by Elizabeth A. Tomlin
“Macauley Farms LLC was established in 1936 by my great-grandfather David Macauley,” remarked John Macauley, of Livingston County, New York.
The farm began with a few Holsteins and two registered first-calf, Brown Swiss heifers that were purchased from a 4-H member.
John said his great-grandfather liked what he saw in the Brown Swiss breed and eventually sold the Holsteins. He then built an entire registered Brown Swiss herd until he was milking about 85 cows.
Jim Macauley, John’s dad, said the decision to leave the dairy industry was made in 2017.
As the farm already had a small herd of Hereford and Black Angus, the decision was made to add the Brown Swiss cows to the existing cattle herd and produce a Brown Swiss/ Angus cross. The Brown Swiss cow/calf pairs are pastured on the home farm, with the Hereford /Angus close by on another.
“We didn’t know about going from dairy to beef,” admitted Jim. “You really don’t know about making the switch until you make it,”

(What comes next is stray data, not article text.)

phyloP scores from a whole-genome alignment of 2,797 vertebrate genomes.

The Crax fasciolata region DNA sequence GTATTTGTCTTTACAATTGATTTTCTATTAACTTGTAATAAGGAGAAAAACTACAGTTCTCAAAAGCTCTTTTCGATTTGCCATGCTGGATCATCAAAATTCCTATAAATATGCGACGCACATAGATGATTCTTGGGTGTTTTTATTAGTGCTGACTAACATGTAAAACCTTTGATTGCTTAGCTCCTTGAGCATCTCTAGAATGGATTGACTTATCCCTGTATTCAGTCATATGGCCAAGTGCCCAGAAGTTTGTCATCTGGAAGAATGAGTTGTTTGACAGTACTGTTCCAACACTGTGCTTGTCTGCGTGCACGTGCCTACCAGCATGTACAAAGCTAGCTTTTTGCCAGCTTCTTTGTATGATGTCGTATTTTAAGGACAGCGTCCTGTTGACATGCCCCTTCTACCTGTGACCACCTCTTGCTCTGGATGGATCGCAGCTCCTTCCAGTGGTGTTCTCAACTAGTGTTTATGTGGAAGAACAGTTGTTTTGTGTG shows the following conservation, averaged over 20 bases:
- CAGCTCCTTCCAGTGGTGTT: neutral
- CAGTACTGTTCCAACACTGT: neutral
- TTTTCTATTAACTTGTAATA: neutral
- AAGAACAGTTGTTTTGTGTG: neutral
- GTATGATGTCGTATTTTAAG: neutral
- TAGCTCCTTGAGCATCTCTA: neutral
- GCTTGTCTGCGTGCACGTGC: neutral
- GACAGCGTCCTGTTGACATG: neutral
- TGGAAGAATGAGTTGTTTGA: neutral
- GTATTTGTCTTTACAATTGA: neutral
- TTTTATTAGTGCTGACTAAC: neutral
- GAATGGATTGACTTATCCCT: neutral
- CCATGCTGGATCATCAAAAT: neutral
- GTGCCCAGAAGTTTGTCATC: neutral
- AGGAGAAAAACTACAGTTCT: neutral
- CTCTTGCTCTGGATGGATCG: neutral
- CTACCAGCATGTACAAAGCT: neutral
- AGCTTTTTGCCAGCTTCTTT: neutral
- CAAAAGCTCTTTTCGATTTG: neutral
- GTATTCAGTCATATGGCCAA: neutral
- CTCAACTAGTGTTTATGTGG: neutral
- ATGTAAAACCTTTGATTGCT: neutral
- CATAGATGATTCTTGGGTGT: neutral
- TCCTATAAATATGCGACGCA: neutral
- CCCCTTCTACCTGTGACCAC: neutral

Macauleys credit Cornell’s Small Farms Specialist, Nancy Grazier, for her help in assisting them in making the transition.
“We made the switch and we ran with it,” said John.
Macauleys purchase their Black Angus bulls from other breeders and are phasing out of the Brown Swiss, selling them off a few at a time at auction.
“Next year I won’t have any Brown Swiss at all,” said Jim. “We’ll have all Angus.”
Presently there are about 70 Brown Swiss on the farm, with about 150 head total.
The herd is mostly grass fed with supplemental hay as needed, and a bit of grain or oats “to keep them easy to get a hold of,” with the Brown Swiss-cross grazing 30-acres and the Hereford /Angus-cross grazing 80-acres at the lower farm.
“That is all I want to commit to the cattle right now,” Jim explained, adding that he has a goal of diminishing the herd size to focus more on crops. He points out that prices fluctuate considerably with the cattle business, making it hard to plan on steady income.
“And there’s less labor involved in crops than with animals,” he reflected.
The farm sells mostly feeder calves and does no slaughtering or direct marketing.
While Jim and Jeff, and more recently son Michael, have been mostly involved with the cattle, John is the crop manager.
“Between 1936-2008 we were a conventional farm,” says John. “We would plow, then disk two or three times, then culti-mulch, and then finally plant.”